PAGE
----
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Stable prostate cancer follow up in primary care

Guidance and resources to support the commissioning and implementation of a holistic, primary care follow up pathway for men with stable prostate cancer.

Primary care led follow up for men with stable prostate cancer – the case for change

In 2019, the National Institute of Clinical Excellence committee (NICE Prostate Cancer: NG131) agreed that the 2-year follow-up recommended in the previous prostate cancer guideline was conservative and, based on their expertise, people with no complications and with a stable PSA could be cared for outside of the hospital environment.

NG131 specifies that for people who have a raised PSA and MRI Likert score of 1 or 2, and who have not had a prostate biopsy, PSA blood tests should be repeated at 3 to 6 months and:

  • offered prostate biopsy if there is a strong suspicion of prostate cancer, taking into account their life expectancy and comorbidities
  • discharged to primary care if the level of suspicion is low; advise PSA follow-up at 6 months and then every year, and set a PSA level for primary care at which to re-refer based on PSA density or velocity.

The guidance also states that complex cases might need longer contact with hospital-based services (NG 131, 2019).

Between 2014-16, TCST and Croydon CCG worked in partnership to develop and test a holistic follow-up service that is catered to the physical and emotional well-being of patients. Following the pilot, a London pathway was endorsed by the London Cancer Commissioning Board in 2016. Evaluation of the adapted London pathway shows that:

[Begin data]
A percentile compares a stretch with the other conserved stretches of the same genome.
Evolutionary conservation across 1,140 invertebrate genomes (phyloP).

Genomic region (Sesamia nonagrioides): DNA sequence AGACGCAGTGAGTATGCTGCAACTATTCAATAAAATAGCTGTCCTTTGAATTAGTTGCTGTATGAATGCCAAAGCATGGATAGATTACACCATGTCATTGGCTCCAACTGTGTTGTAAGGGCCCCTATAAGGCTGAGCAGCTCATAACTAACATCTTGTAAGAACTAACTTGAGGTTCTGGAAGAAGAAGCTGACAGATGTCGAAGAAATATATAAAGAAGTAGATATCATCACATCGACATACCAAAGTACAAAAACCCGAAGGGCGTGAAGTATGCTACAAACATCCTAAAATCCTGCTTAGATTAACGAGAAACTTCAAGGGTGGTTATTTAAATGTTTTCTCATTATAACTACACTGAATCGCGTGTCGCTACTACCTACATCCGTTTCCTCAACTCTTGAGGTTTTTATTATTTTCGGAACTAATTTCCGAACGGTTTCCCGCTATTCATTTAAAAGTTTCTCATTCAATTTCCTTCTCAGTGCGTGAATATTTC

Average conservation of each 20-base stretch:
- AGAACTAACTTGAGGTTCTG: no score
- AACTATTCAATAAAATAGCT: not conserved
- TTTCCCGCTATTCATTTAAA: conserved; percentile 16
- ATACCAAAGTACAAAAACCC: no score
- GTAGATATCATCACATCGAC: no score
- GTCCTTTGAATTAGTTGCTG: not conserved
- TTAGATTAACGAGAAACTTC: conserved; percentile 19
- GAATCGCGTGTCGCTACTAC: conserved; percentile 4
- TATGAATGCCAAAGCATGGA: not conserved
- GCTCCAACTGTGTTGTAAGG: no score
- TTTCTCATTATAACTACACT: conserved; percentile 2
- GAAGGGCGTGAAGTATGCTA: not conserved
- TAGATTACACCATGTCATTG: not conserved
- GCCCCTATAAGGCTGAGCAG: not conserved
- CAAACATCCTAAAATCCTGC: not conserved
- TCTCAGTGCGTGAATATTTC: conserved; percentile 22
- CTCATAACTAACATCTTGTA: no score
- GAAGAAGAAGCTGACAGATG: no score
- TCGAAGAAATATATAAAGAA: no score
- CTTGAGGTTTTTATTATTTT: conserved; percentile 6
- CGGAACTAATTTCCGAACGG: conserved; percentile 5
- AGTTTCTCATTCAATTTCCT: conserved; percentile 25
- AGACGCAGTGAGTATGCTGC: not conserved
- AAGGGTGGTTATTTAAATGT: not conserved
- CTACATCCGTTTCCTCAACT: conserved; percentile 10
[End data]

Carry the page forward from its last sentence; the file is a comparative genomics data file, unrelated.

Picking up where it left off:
• Practice based care is integrated with the holistic management of other long term conditions
  • It offers high levels of patient satisfaction, with care delivered closer to home
  • There is reduced personal cost to patients associated with outpatient appointments
  • There is a high level of patient safety
  • There is improved uptake and access to rehabilitation
  • There is reduced specialist input and no virtual management of test results
  • There is a significant freeing up of outpatient capacity compared with traditional hospital led face to face follow up.
  • The cost per patient is significantly reduced, in comparison to the national secondary care tariff (at the time of the pilot).

Guidance and resources

Conferences, awards and publications

TCST’s pan London primary care pathway has received much attention from across England and overseas since 2015. The team has presented at conferences, a finalist in 2018 Health Services Journal Awards and has published journal articles. These include: